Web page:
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The Professor Who Goes Out in the Cold

Icing of power lines and other components of power grids is an unavoidable problem in the Canadian winter. Studying and understanding the effects of such icing is the central goal of the research being done by Université du Québec à Chicoutimi professor Masoud Farzaneh, holder of the NSERC/Hydro-Québec Industrial Research Chair on Atmospheric Icing of Power Grid Equipment (commonly known by its French acronym, CIGELE).

Professor Masoud FarzanehDr. Farzaneh's Chair, which has just been renewed for a second 5-year term, offers an exemplary model of co-operation between academia and industry. The major successes of CIGELE have made it a lot easier to recruit highly qualified researchers and graduate students. To date, some 40 people, including 16 master’s and doctoral students and five postdoctoral fellows, have participated in CIGELE’s research. CIGELE also partners and collaborates with some twenty industrial and academic organizations throughout the world.

Dr. Farzaneh, who also holds a Canada Research Chair, believes that holding an NSERC Industrial Research Chair confers many advantages. “You can focus your research more directly on practical applications. In our chair’s case, we are doing research that is innovative, pioneering and complex.” One of the challenges for Dr. Farzaneh is to balance his substantial administrative responsibilities as chairholder with the requirements of his research, which demands a great deal of time and constant attention.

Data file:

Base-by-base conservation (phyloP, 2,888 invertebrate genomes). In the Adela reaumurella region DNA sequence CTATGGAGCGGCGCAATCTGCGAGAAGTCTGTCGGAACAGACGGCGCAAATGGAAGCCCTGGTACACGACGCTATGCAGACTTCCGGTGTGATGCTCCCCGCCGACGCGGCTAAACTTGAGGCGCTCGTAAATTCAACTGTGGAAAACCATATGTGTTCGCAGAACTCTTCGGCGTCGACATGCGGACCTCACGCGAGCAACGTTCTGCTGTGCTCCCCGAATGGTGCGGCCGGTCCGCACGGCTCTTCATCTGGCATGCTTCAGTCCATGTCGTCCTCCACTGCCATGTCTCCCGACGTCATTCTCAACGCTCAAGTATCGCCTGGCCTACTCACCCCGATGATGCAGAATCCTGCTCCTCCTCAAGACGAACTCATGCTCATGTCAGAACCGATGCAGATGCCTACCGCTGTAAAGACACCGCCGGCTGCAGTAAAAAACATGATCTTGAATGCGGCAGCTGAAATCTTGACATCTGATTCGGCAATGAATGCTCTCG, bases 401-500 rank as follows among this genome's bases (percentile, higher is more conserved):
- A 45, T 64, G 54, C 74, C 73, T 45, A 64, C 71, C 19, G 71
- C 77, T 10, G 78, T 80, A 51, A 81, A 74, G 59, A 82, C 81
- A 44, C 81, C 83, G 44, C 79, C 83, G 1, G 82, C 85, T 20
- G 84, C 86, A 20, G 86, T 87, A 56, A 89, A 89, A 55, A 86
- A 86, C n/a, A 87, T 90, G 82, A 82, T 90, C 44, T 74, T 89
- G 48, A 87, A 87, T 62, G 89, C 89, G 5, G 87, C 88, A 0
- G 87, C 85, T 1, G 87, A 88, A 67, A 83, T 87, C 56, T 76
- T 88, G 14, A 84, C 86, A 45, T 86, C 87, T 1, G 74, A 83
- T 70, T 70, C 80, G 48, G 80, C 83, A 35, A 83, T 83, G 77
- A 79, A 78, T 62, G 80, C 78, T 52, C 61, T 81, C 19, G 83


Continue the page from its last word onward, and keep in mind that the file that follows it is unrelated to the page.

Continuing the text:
“The Industrial Research Chairs,” says Dr. Farzaneh, “make it possible to plan longer-term research projects. They also provide the opportunity to train more highly qualified people.”

Dr. Farzaneh is very pleased to have partners such as Hydro-Québec working side-by-side with him. Along with other partners, Hydro-Québec places human and physical resources at CIGELE’s disposal, thus enabling it to achieve its research objectives much more quickly and easily.

In 2000, working closely with Hydro-Québec, CIGELE established a world-class laboratory on power grid equipment icing. The new laboratory building houses the most technologically advanced equipment for simulating icing of high-voltage equipment. As Dr. Farzaneh proudly relates, “This laboratory is the only one of its kind. Together with the critical mass and expertise that we have developed within CIGELE, it enables us to conduct research projects on a major scale.”

CIGELE enjoys an international reputation, and its experts are asked for their advice and opinions when problems arise as the result of ice storms. One of the most notable of the many successes achieved by Dr. Farzaneh and his team is a model for predicting arc shorting on ice-covered insulators. It was recognized by Québec Science as one of the ten most important scientific discoveries made in Quebec in 1999.


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